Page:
Manco inca Yupanqui (1516-1544) was made puppet Inca by Francisco Pizarro in 1533. Manco led the great Inca revolt and beseiged Cuzco in 1536.
The Incas ambushed and defeated four relief expeditions sent by Pizarro, killing almost 500 Spanish and capturing others, along with weapons, guns, armor and horses.
Defeated, Manco retreated to Vicabamba and founded the Neo-Inca State that lasted until 1572.
There were probably many places on the mountain trails leading to Cuzco that were good spots for ambushes, with mountains on one side and chasms on the other side.
I remember reading a review of a fantasy novel some time ago. It quoted a scene from the novel. An expedition of the 19th century Royal Navy was somewhat out of it's element in the high Andes mountains. The protagonist was a little girl who was important for some reason, and was escorted by a boy midshipman her age. The expedition was being attacked by flying creatures of some type and people were being carried away or knocked off the path to fall thousands of feet.
And I remember the Battle of the Five Armies in The Hobbit. When the eagles arrived they knocked goblin warriors off the mountain to their deaths.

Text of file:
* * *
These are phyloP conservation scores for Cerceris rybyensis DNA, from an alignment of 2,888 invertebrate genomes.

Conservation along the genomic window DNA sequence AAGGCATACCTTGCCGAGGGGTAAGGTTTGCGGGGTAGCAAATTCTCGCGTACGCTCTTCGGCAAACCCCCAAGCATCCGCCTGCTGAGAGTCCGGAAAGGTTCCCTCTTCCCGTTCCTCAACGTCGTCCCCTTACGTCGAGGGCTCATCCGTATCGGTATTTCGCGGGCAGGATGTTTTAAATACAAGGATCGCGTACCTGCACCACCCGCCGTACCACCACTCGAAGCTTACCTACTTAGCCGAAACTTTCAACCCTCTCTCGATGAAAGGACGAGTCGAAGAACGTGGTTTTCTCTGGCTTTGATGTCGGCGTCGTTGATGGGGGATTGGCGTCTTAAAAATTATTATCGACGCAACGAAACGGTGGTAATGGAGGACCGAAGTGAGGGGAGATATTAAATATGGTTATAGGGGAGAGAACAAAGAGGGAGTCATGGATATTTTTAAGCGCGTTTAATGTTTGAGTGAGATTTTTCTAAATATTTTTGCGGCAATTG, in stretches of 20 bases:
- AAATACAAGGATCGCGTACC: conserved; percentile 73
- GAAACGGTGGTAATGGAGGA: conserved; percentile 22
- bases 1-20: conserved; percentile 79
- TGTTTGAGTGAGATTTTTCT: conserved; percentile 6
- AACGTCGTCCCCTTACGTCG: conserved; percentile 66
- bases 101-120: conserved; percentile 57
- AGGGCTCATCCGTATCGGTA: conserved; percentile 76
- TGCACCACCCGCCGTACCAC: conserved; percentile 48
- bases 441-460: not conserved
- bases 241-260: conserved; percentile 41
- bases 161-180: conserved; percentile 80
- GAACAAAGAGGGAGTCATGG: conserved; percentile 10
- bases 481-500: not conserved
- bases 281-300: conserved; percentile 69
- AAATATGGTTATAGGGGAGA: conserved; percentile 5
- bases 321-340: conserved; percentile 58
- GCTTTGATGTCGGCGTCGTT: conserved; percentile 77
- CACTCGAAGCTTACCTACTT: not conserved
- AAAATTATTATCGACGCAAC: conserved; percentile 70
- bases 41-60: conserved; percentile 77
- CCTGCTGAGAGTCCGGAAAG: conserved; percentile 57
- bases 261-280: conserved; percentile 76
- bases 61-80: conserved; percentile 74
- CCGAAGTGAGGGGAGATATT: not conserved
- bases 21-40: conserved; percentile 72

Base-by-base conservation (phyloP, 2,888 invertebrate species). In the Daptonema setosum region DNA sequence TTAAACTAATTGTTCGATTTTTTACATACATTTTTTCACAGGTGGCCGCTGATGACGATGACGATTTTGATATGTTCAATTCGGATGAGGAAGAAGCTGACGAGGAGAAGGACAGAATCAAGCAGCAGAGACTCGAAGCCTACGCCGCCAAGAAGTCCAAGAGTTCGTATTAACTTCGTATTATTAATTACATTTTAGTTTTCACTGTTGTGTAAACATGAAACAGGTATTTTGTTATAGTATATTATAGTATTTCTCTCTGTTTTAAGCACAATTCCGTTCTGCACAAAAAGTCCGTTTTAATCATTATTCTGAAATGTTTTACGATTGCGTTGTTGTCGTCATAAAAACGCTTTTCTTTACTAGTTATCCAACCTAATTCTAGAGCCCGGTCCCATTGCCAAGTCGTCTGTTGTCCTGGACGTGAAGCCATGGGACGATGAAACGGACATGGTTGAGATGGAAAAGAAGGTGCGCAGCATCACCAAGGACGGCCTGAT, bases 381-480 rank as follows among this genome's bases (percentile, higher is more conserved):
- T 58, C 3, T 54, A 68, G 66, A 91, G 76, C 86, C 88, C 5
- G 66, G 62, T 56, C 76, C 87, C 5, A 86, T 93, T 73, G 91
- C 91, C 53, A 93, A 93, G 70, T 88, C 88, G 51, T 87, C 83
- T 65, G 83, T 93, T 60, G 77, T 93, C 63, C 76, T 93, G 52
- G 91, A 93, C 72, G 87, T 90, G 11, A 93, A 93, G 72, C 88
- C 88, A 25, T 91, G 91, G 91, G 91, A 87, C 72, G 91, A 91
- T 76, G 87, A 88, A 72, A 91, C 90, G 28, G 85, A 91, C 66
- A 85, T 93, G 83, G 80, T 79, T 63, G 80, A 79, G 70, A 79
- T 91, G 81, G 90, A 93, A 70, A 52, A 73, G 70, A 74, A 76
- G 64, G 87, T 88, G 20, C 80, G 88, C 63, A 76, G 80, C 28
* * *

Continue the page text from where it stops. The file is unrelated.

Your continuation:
So if the enemy is crossing the mountains and is on a narrow path with a chasm to one side, an attack by giant trained war eagles could spread panic and confusion. The goal would be to get people and especially animals to panic and stampede and knock each other off the path into the chasm. Perhaps they could slow down the mountain crossing of the enemy army until the campaigning season was about to end and they had to turn around and go back without accomplishing anything.
In a medieval society warriors often wear armor of some type, and mounted warriors often ride horses or other creatures that wear armor. but transportation animals, that pull wagons or carrying loads on their backs, don't wear armor because they don't go into battle. Thus it would be easy for giant war eagles to bite and claw the transportation animals and stampede them.
At the Battle of Glorietta Pass, New Mexico, on March 28, 1862, Rebel forces drove the Union forces back and captured the pass. But a Union detachment reached the Rebel rear and the rebel wagon train. They burned 80 wagons and their supplies, spiked the cannon, and killed or drove off 500 horses and mules.
Without their supply train the rebels eventually called off their invasion of New Mexico and retreated down the Rio Grande to Texas.
Destroying the enemy supply system can force them to abandon their campaign.